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Flashcards in Parkinsonism Deck (28):
1

 

 

What is parkinsonism?

 

Umbrella term that describes many conditions which share some of the symptoms of Parkinson’s. The main symptoms of Parkinson’s – tremor, rigidity and bradykinesia – are also the main symptoms of a number of conditions that are grouped together under the term parkinsonism

2

 

 

What are causes of parkinsonism?

 

  • Idiopathic Parkinson's disease
  • Parkinson's plus syndromes
  • Secondary parkinsonism
    • Encephalopathy
    • Drug/toxin induced - antipsychotics
    • Strokes
    • Hydrocephalus
  • Degenerative Parkinsonism - alzheimers
  • Genetic disorders - wilson's, huntington's

3

 

 

How does parkinson's disease develop?

Arises from the death of dopaminergic in the pars compacta of the substantia nigra. This leads to striatal actvitiy increasing due to lack of inhibitory influence of the substantia nigra.

Striatal activity exerts inhibitory affect on pallidum. As substantia nigra is no longer exerting excitatory effect on striatum, it reduces it's inhibitory effect on the pallidum, which in turn grossly inhibits the thalamus. This prevents excitatory signals being sent to the motor cortex, resulting in difficulty initiating movement

https://www.youtube.com/watch?v=I4XXoiWwoNc

5

 

 

What are the characteristic features of the resting tremor in parkinson's disease?

 

  • 4-6 cycles per second
  • Pill rolling - thumb over finger
  • Disappears with voluntary movement
  • Unilateral at presentation, progresses to bilateral

https://www.youtube.com/watch?v=ZMx07OagyJw

6

 

 

What are the characteristic features of rigidity in parkinsonism?

 

 

  • Lead-pipe rigidity
  • Cogwheel rigidity - series of catches/stalls when rapid movement performed by examiner

 

 

 

7

 

 

What are the features of bradykinesia/hypokinesia seen in parkinsonism?

 

Slow to initiate movement

  • Problems with fine motor tasks: writing, sewing or getting dressed.
  • Decreased blink rate (abnormal glabellar reflex)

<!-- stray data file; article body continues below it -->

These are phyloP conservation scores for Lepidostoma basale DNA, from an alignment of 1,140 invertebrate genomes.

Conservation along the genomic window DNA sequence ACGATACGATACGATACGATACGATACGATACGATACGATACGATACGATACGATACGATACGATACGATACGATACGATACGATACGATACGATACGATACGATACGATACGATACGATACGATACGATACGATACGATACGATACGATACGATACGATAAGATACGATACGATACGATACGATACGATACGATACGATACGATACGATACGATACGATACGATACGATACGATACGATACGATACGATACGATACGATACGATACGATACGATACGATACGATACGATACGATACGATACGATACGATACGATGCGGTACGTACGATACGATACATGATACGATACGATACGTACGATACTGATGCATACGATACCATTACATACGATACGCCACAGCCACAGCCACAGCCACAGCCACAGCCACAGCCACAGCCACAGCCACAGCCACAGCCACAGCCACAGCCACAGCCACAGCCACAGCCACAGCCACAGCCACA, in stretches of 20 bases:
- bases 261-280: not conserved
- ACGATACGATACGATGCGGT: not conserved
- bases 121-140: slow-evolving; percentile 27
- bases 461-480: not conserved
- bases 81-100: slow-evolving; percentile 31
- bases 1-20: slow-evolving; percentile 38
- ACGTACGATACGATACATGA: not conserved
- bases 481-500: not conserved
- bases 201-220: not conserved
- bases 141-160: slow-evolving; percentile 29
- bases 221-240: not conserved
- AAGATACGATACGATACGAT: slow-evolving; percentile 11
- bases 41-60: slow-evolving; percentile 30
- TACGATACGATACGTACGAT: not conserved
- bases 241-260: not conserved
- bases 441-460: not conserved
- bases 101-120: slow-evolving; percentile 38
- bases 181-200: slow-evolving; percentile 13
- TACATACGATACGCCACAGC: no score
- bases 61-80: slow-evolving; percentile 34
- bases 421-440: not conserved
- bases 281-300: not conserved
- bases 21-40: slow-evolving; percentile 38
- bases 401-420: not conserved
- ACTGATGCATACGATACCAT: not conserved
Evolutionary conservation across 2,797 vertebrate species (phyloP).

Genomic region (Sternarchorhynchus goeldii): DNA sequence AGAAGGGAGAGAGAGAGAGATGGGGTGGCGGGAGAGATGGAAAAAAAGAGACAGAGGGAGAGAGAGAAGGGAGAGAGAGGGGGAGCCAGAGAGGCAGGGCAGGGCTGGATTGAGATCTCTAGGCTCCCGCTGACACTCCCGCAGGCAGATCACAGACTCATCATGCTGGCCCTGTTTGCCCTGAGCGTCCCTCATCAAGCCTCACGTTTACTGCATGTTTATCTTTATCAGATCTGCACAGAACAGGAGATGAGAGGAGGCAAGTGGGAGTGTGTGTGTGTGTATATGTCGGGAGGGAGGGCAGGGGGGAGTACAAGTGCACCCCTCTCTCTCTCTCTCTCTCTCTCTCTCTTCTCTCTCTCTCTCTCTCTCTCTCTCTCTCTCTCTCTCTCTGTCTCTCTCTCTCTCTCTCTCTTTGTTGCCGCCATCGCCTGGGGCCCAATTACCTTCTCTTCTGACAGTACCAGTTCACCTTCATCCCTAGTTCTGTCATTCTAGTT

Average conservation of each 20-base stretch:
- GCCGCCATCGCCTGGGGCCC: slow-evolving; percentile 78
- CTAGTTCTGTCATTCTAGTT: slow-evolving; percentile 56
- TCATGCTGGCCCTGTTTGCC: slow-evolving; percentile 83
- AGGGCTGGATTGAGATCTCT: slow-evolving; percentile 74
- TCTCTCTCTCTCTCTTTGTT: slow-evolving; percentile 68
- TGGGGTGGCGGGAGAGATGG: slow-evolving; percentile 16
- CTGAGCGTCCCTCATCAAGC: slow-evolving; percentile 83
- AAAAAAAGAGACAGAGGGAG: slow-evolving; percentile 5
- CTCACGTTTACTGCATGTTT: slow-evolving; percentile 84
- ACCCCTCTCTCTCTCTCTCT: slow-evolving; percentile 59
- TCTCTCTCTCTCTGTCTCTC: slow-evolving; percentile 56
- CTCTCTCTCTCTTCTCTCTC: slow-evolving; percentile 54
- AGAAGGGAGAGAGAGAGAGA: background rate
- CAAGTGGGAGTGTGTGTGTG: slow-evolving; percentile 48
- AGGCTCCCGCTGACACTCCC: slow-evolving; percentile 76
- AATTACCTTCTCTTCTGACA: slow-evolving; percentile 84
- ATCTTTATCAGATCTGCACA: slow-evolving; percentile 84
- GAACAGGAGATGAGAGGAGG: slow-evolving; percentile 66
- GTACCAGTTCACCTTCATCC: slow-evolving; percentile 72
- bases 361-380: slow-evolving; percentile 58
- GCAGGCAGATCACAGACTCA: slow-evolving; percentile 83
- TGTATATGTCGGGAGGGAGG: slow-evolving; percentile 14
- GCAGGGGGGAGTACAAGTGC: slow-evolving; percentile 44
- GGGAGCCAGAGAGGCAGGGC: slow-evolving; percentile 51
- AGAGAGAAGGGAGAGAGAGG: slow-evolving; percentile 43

• Monotonous hypophonic speech
  • Micrographia
  • Dead pan face

Gait changes

  • Decreased arm swing
  • Shuffling steps
  •  

8

 

 

 

What are the core features of parkinson's disease?

 

  • Bradykinesia/hypokinesia, plus one of:
    • Resting tremor
    • Rigidity
    • Postural instability

12

 

 

What is characteristic about the shuffling gait seen in parkinson's disease?

 

Shuffling steps with reduced arm swing and flexed trunk, as if chasing one's centre of gravity. Have difficulty turning on the spot, taking many steps

 

https://www.youtube.com/watch?v=MFA0aN8VpS4

13

 

 

What are non-motor symptoms of parkinson's disease?

  • Reduced sense of smell
  • Constipation
  • Visual hallucinations
  • Frequency/urgency
  • Dribbling of saliva
  • Depression
  • Dementia
  • Bradyphrenia - slowed process of thought
  • Autonomic symptoms

14

 

 

What is the typical age of onset of parkinson's disease?

 

 

65 yrs old

15

 

 

What would be a diffirential diagnosis for tremor and bradykinesia?

 

  • Idiopathic parkinsons disease
  • Drug induced parkinsonism
  • Vascular parkinsonism
  • Essential tremor
  • Normal pressure hydrocephalus
  • Dementia with lewy bodies

16

 

 

What are parkinson's plus syndromes?

 

  • Progressive supranuclear palsy
  • Multiple system atrophy
  • Corticobasal degeneration

17

 

 

What are causes of secondary parkinsonism?